Transport employment outlook takes a hit


Hiring intentions in the transport industry take a hit, but demand for truck drivers will continue into 2012

Transport employment outlook takes a hit
Transport employment outlook takes a hit
December 13, 2011

Hiring intentions for the transport industry in the first quarter of 2012 have taken a hit despite strong demand for truck drivers expected to continue into the New Year.

ManpowerGroup’s latest employment outlook survey notes a 3 percent drop in the number of transport and utilities companies expecting to increase their headcount between January and March.

The recruitment and training firm’s survey says 24 percent of employers still expect to increase hiring, but the number of those planning on reducing workforce numbers has almost doubled to 11 percent compared to the previous survey.

ManpowerGroup Australia and New Zealand Managing Director Lincoln Crawley says transport employers are pulling back on expanding their workforce due to global economic uncertainty. He also blames a fall in demand for services.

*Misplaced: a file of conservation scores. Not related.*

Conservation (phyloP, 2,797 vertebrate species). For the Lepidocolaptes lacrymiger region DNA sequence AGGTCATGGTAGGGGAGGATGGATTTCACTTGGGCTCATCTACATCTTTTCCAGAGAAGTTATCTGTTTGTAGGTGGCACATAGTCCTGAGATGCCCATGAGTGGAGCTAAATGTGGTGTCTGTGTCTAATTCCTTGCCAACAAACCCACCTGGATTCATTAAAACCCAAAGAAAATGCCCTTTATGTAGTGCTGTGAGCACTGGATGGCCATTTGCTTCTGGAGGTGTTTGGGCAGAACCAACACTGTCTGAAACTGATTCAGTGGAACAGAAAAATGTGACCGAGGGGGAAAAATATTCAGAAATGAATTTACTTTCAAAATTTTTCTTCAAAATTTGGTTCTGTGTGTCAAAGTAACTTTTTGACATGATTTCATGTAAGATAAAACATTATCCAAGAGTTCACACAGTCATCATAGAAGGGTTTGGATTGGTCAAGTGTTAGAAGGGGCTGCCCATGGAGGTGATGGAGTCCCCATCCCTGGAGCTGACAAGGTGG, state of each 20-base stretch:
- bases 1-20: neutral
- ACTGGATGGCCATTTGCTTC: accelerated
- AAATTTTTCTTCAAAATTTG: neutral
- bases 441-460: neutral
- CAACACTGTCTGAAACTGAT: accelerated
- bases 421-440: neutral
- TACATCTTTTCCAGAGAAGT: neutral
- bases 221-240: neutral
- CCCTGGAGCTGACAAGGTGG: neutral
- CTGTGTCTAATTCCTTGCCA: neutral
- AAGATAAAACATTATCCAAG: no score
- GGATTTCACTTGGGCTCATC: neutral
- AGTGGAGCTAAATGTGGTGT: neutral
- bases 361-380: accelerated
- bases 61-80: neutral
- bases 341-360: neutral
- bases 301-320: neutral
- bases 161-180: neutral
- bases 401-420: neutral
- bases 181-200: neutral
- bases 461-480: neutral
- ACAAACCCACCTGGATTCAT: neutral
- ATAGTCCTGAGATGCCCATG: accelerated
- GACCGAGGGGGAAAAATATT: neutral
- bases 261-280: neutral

"The transport sector is a huge supplier for the mining and construction sector and the retail and wholesale trade sectors. Hiring intentions in these sectors have fallen and that is flowing through to transport needs," he says.

"Nonetheless, transport companies are still competing resources companies for particular skills, with high demand expected to continue for truck drivers with both medium combination and heavy combination licences, and forklift drivers."

Despite the dip in transport hiring intentions, the figure is slightly above the national average. ManpowerGroup says 23 percent of Australian employers are expecting to increase hiring in the March quarter while the number of those eyeing a decrease is at 10 percent.

Crawley says employers, on balance, are remaining optimistic in the face of the economic gloom, much of which has emanated from Europe.

"It’s heartening to see that almost one in four employers are planning to grow their workforce as 2012 kicks off," he says.

However, Crawley anticipates a tough year ahead for manufacturing due to the strong Australian dollar and says retailers will also struggle as cautious consumers look to save money.

"Australian job seekers are caught in the middle, with opportunities in these sectors shrinking significantly," he says.




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